WHO would have thought that the incidence of childhood stunting is the highest in Putrajaya? This is the shocking preliminary finding of a survey jointly conducted by the Ministry of Health and Unicef Malaysia. The National Health and Morbidity Survey 2016 found that 28% of children aged 12 to 23 months in the nation’s administrative capital suffer from stunting, a condition in which a child shows less height growth than his or her peers.
Perhaps the biggest concern is that in the World Health Organization’s ranking system, a condition is considered a “health emergency” when it is prevalent in 30% of the population.
More surprisingly, this information is not entirely new. Nationwide, 20.7% of children under the age of five are stunted. This was reported in Malaysia’s first voluntary national review of the United Nations Sustainable Development Goals, presented to the UN General Assembly in New York in June.
Worse still, it appears one of the chief causes may be that they cannot afford enough nutritious food. The review found the prevalence of moderate or severe food insecurity due to financial constraints to be 24.9%.
Malaysia is not alone in this. In the US, a developed country, one in six children were found to be food insecure in 2015 by the United States Department of Agriculture.
Child malnutrition and stunting have serious consequences for economic development.
“It is not just about a child being two inches shorter [than the average of his peers], cognitive development is impaired,” says Dr Amjad Rabi, who led Unicef Malaysia’s research team.
The impairment has a negative impact on long-term national economic productivity. A stunted child may be less receptive to information than his or her schoolmates. On the whole, this would result in lower productivity in the workforce, adds Amjad, who is the deputy representative and senior social policy specialist at Unicef Malaysia.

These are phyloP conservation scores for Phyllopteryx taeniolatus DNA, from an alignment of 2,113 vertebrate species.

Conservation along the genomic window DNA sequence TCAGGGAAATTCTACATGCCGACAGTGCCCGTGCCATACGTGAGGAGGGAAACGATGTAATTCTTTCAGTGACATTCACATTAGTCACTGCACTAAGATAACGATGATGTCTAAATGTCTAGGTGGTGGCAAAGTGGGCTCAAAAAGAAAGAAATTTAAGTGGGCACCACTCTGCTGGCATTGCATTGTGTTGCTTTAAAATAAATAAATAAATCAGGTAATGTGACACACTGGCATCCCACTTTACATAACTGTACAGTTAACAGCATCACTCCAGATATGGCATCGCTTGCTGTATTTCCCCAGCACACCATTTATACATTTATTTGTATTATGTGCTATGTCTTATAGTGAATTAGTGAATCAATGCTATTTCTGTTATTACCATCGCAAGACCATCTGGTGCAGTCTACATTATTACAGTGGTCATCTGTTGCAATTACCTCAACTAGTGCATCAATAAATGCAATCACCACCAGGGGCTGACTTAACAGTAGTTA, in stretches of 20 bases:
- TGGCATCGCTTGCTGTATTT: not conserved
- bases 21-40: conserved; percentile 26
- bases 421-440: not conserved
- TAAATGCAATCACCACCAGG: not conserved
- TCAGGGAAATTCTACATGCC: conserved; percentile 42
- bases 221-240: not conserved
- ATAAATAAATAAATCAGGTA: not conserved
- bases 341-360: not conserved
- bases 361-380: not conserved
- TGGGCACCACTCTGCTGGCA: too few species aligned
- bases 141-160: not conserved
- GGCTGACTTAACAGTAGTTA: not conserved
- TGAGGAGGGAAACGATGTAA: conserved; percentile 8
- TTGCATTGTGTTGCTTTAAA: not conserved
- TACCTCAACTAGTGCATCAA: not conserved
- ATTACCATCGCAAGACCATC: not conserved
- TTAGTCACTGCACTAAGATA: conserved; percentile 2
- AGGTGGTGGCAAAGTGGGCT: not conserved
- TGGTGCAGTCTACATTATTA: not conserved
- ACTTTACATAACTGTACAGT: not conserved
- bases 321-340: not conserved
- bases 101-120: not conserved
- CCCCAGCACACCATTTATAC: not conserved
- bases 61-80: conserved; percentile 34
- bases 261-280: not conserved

Losing favourable demographics fast
The severity of the situation is compounded by the fact that by 2020, Malaysia will be an ageing nation. So it has only a few years left before its “demographic window of opportunity” closes (see Chart 1). It needs to boost economic productivity before the rate at which its working-age population is growing falls below the growth rate for the overall population.
“It used to be the case that we had a lot of children who would eventually add [volume] to the labour force,” Amjad says. “However, the new measure of development in Malaysia is productivity, not demography.”
Unfortunately, enrolment in formal education still falls far below the levels in Organisation for Economic Cooperation and Development (OECD) countries, Amjad points out.
Only 69% of Malaysian youth attend secondary school and 22%
pursue tertiary education, according to the 2015 Household Income Survey.
In comparison, most OECD countries are at 100% for enrolment in secondary education while South Korea recorded a 99.7% enrolment rate for secondary education last year.
These are the levels Malaysia must use as a benchmark if it hopes to achieve its TN50 goal of being among the top 20 countries in the world, Amjad says, noting that “the goalposts have moved”.
Not only is the pace of economic development at stake, but unequal access to education may also have consequences for equality.
“Malaysia has advanced technological and physical infrastructure, but unless the entire labour force has the skillsets to match, there is a risk of widening income inequality,” says Amjad.
Pockets of poverty revealed
Worryingly, children face a higher rate of absolute poverty than adults. Although the percentage of children under the national poverty line income (PLI) declined to 2% in 2014, the rate is higher than among working-age persons or the elderly.
Closer scrutiny reveals a further cause for concern. Some 15% of children live in households with incomes that are less than twice the PLI, according to a study on child deprivation and disparities by researchers from Flinders University of South Australia.
The paper by Gerry Redmond, Rodrigo Praino and Noore Sidiquee, released in January, was funded by Unicef Malaysia and the Malaysian government.